The Real Man Behind the Black
Why the celebrated Tillinghast course isn't a Tillie course after all. Allow us to introduce you to Joseph H. Burbeck
Joe Burbeck had given up his crusade years ago, but after hearing that Bethpage Black would be the site of the 2002 U.S. Open, he gave it one last shot. He wrote a letter to this magazine, urging us to correct the record. The Black Course, he insisted, was designed in the 1930s by his father, Joseph H. Burbeck, the longtime superintendent of Bethpage State Park, and not by the famous golf architect A.W. Tillinghast.
What proof do you have? he was asked.
"I have no proof," Joe confessed. "I was there but was a very young boy. I have recollections of going into my father's office, seeing rolls of blueprints everywhere, and him at his drafting table. I remember he used to take me in his car, and we'd go visit crews out on the course. We lived on the property. He was out there every day. That was his job.
"The rest is family lore," he added. "Mostly from my mother, Elizabeth, when I was growing up. She was quite bitter that my father never received the recognition, the accolades she felt he was due. The thing I remember most is my mother saying, 'We don't ever mention the name Tillinghast in this house.' I never knew until I got older who Tillinghast even was.
"My father never talked much about it. He was a very strong personality. I never tried to coax it out of him."
Now 71, Joe Burbeck, his face weathered by decades of competitive sailing on Long Island Sound, is retired after a career with a Manhattan advertising agency. At a meeting last fall near his home in Rye, N.Y., he was apologetic. He had none of his father's papers. Maybe they're at Bethpage or at the state park headquarters. Somewhere out there was the proof he needed.
It turns out Joe Burbeck is right. His father did design Bethpage Black. The evidence always has been out there, if anyone had bothered to dig for it. It's in the official history of the Long Island State Parks, published in 1959. "The four golf courses constructed as work-relief projects were designed and constructed under the direction of Joseph H. Burbeck, the Superintendent of the park," the book reads, "with A.W. Tillinghast, internationally known golf architect, as consultant."
Tillinghast reduced to a consultant role? It has been easier to buy into the legend that Tillinghast sweated all the details. We all figured the Black is too good a golf course to have been designed by a nobody.
Bethpage really started with Robert Moses, a legend even larger than Tillinghast. Perhaps the most powerful man in American history never to have held elective office, Moses became New York's Master Builder, the man responsible for creating most of the dams and bridges around the state, most of its highways and state parks, two New York City World Fairs and the United Nations building.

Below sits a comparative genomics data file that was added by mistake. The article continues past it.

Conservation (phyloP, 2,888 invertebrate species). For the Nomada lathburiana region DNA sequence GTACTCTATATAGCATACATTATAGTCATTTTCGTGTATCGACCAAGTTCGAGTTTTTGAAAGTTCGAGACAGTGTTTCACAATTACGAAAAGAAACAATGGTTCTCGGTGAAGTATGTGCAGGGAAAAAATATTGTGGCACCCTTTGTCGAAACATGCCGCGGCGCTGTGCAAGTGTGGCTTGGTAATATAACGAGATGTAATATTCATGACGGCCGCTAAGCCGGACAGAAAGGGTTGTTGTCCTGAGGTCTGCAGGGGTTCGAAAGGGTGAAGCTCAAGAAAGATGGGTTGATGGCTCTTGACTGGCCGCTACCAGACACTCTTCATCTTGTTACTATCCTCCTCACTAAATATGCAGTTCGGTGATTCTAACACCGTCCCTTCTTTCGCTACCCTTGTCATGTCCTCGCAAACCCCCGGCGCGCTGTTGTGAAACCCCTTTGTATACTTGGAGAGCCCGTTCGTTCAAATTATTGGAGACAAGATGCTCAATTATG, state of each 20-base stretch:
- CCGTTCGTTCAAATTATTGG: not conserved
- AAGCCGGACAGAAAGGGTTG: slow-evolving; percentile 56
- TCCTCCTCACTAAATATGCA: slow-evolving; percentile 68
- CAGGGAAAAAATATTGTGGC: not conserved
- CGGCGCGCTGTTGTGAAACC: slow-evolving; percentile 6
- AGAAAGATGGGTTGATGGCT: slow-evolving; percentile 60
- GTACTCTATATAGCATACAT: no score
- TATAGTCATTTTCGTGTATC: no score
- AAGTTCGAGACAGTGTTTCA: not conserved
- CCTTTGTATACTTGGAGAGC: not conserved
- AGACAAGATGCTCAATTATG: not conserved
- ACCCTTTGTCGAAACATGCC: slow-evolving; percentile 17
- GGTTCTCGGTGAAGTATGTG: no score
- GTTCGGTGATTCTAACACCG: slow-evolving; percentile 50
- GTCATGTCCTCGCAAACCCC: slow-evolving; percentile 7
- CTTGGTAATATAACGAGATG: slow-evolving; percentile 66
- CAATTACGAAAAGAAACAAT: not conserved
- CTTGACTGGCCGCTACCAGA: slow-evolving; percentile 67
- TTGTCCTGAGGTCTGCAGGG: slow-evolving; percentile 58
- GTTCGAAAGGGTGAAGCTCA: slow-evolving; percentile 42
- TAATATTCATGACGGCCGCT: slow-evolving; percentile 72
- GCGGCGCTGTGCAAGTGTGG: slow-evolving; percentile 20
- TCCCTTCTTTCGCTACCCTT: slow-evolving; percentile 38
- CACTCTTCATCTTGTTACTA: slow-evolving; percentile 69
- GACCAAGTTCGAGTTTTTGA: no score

Moses first established his power in the 1920s by convincing New York Gov. Al Smith -- a former Tammany Hall opponent -- that highways and parks would be guaranteed vote getters. Moses crafted bills that created state agencies to develop such projects, ramrodded them through the state legislature, got himself appointed to head the agencies and devised creative ways to fund the projects.
In an age before common air conditioning and decent roads, Robert Moses led middle-class taxpayers to the beaches every weekend. No governor or mayor dared oppose him, so popular did he become. Moses had great vision, but little heart. He deliberately plowed through tenement buildings, kept parkway overpasses so low that buses couldn't use them and provided only the most rudimentary of playgrounds in Harlem.
One of Moses' roles was as president of the Long Island State Park Commission, which he ran like a monarchy for 38 years. He surrounded himself with the best and brightest engineers and architects, men willing to work at low pay because they shared his desire to do good for the common taxpayer. Moses worked them hard, conducting meetings in his chauffeured limousine with certain staff members while others trailed in a second car, waiting their turn. One of his employees was Joseph H. Burbeck. Born in 1898, Burbeck had obtained a landscape-architecture degree from Massachusetts Agricultural College, then helped build golf courses in the Midwest. Burbeck was hired by the park commission on May 23, 1929, to design and build a pitch-and-putt course between the bathhouses at Moses' first great state park, Jones Beach on the south shore of Long Island. It opened in 1931 and, in keeping with Moses' insistence that everything in the park have a maritime motif, the course had something nautical on every hole -- a rusty anchor, the keel of a boat, old rum kegs pulled from the sea.